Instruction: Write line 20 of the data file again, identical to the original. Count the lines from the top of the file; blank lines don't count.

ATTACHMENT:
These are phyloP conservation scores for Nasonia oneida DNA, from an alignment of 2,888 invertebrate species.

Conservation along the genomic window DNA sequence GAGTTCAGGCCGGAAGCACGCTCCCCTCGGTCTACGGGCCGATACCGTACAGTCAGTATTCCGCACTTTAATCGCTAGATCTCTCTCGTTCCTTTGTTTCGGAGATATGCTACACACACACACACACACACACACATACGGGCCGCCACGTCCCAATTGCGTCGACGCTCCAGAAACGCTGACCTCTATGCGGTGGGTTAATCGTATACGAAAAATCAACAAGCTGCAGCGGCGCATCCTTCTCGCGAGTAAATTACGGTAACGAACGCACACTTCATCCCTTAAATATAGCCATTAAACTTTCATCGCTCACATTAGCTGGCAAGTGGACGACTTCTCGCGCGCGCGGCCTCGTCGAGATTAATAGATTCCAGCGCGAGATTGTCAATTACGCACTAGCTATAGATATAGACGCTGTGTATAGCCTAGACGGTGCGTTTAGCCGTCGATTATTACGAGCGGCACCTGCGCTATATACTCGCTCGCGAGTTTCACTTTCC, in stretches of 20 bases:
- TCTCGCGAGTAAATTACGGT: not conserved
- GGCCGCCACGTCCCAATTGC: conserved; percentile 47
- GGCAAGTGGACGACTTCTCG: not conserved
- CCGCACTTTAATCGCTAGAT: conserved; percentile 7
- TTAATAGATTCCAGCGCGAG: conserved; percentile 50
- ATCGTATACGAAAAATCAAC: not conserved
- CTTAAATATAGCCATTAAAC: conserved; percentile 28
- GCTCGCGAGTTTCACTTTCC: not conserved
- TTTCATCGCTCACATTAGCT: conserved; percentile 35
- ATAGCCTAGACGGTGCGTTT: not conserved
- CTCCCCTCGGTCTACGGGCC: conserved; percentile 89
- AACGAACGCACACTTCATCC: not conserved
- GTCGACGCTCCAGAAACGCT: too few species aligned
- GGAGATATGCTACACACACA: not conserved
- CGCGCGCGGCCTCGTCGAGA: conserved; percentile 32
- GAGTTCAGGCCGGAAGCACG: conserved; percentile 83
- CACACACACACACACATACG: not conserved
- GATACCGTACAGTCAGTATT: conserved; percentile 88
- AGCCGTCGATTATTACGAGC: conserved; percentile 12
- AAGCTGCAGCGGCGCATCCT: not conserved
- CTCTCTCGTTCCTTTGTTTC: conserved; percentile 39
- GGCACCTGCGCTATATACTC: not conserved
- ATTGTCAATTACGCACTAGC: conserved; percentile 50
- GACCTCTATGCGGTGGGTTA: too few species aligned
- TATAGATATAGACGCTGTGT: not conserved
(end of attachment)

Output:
- GATACCGTACAGTCAGTATT: conserved; percentile 88